Again, this has to be something that is unique to college football, because the contexts caused by college football are unique. Entities exist in college spheres to tackle student depression, general health, and Title IX violations, but these systems are designed for the general student body. Players do get special accommodations for tutors and doctors' visits, but even those could be done better.
It is for all other parties, also, to do their jobs well. University officials who conduct investigations need to know how to do so in a competent manner. If they don't know how (and they are not detectives, obviously), there must be something they can consult. Police and prosecution officials must be ready to investigate and try people consistently and fairly. Medical officials have to look out for their patients.
And, there is something that we, as a public, can do. We must listen. The use of 'pitchforks,' smear campaigns built on little evidence - even the ones with good intentions - can be unbelievably damaging. Crimes can also be handled more quickly and even prevented if we collectively know how to handle sensitive topics and ambiguous situations. These things take a strong ability to listen, and to do so with an open mind. We can all do a better job, and we can be vigilant to help each other, to help other Americans, be safe. Black or white, male or female, we're in it together.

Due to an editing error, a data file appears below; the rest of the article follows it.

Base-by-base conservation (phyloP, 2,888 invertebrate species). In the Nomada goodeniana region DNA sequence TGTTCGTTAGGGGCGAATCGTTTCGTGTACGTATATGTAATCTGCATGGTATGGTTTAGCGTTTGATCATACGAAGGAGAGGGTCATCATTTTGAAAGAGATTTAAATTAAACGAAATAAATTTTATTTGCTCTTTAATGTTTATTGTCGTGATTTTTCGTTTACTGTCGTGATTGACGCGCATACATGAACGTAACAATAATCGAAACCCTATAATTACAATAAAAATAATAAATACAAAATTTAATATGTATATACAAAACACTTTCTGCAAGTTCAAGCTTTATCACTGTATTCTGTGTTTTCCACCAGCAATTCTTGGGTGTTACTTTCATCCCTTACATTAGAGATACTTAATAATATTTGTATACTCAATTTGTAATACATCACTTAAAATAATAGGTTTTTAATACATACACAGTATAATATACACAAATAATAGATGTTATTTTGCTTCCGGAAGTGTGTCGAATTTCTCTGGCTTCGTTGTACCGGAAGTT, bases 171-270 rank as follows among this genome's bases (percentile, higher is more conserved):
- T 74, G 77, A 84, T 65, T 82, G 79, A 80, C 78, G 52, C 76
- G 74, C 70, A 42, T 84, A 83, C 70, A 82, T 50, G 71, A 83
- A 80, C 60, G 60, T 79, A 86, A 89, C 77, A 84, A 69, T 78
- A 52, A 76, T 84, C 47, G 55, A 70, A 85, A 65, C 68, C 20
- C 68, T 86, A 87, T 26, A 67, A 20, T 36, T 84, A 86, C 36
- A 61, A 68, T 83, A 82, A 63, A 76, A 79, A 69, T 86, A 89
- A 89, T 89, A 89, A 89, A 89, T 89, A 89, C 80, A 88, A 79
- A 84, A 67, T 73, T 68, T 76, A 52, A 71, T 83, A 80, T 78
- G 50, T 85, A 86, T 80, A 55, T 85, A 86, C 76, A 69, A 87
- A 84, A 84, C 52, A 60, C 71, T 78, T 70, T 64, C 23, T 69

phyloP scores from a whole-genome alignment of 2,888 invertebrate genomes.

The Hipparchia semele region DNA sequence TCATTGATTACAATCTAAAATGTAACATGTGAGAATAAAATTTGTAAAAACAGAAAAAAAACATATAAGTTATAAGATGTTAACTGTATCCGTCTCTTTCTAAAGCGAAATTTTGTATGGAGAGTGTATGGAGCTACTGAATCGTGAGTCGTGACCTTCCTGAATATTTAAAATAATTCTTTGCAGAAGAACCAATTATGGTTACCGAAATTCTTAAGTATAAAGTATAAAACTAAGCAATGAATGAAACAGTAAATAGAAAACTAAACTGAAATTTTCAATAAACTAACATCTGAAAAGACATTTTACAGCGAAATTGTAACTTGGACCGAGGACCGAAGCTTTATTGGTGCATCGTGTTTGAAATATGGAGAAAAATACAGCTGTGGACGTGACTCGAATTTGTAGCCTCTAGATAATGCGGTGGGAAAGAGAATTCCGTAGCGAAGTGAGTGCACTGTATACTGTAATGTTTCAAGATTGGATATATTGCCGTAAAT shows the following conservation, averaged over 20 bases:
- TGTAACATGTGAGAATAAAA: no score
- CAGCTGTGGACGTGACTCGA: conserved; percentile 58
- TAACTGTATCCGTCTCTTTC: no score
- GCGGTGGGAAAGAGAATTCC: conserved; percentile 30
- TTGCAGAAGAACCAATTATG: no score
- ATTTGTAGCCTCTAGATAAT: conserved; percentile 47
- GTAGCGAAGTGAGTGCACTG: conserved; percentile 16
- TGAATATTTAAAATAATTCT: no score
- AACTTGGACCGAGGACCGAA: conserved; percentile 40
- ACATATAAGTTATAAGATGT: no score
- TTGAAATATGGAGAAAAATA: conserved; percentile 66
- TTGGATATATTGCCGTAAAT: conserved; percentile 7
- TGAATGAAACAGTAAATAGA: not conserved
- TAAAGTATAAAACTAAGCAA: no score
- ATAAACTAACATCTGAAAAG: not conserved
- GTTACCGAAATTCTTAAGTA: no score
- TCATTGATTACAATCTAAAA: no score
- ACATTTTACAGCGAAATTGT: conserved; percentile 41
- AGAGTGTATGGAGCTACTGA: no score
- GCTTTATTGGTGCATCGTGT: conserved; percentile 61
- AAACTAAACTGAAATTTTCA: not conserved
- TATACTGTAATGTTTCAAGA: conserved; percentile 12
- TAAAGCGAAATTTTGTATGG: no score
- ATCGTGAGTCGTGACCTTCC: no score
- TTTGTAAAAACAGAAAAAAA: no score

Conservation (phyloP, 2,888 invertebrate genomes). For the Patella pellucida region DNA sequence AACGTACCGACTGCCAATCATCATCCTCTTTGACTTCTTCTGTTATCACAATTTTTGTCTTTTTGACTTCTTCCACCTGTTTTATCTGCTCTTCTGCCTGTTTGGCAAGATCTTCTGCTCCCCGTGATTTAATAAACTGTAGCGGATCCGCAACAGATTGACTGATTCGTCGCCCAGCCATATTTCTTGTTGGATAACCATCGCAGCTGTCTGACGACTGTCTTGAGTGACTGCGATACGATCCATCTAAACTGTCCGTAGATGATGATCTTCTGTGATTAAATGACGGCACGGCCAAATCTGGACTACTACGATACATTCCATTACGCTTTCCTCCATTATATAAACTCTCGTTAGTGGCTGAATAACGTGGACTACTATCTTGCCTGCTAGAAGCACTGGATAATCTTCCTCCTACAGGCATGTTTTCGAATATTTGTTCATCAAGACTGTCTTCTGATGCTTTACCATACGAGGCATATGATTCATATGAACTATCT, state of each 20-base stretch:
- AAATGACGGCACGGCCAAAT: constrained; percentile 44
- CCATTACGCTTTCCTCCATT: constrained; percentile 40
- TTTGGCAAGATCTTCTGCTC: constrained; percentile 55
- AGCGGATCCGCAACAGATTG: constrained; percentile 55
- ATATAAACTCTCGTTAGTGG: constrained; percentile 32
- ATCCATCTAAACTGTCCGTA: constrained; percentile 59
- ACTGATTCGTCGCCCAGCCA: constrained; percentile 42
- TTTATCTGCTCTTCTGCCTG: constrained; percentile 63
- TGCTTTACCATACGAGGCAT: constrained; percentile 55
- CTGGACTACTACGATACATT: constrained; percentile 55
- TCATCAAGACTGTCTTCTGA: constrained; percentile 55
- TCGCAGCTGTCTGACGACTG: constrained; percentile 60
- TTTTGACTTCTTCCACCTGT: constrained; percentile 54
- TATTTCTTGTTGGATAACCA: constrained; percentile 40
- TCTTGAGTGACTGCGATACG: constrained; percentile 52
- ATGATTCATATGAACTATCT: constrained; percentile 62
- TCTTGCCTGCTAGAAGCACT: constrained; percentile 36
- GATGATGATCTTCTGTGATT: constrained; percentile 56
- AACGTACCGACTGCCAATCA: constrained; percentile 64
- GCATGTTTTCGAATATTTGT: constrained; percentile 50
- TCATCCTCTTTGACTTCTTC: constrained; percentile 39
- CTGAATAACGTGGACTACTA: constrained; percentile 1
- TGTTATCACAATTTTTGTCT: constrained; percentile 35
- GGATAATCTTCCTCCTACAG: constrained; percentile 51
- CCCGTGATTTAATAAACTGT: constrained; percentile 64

It is on us.
Hitting the Links Is A Woman
Brown, who played as a true freshman in 2014, is a 6'2", 222-pound wideout. This is secretly a transition year for Ohio State with that group, as plenty of their young talent gets comfortable while Michael Thomas, Braxton Miller, Nick Vannett, and Corey Smith catch passes. Potentially, all of those names will be gone after 2015. So, Brown's name will definitely come up again later.
Very few differences between the two, other than SI using a 3-4 defense. Disagreements on offense: Tyler Boyd vs. Laquon Treadwell at wide receiver, Hunter Henry vs. Evan Engram at tight end, and Baylor's Spencer Drango vs. Notre Dame's Ronnie Stanley at tackle. On defense, ESPN has Robert Nkemdiche and Su'a Cravens instead of Reggie Ragland and Myles Jack, and Kendall Fuller instead of Jalen Ramsey.
Zero arguments from me. (A first! Ah, I kid.)
HarBus update: yesterday, Yankee Stadium. Today, on the track of the Charlotte Motor Speedway.
A potpourri of updates from some notable rookies in the NFL: Devin Funchess, if you hadn't heard, has a chance at a big year as a #1 receiver because Kelvin Benjamin's knee got injured last week. Jeremy Langford has a pretty good shot at contributing right away for Chicago, though he'll be backing up Matt Forte.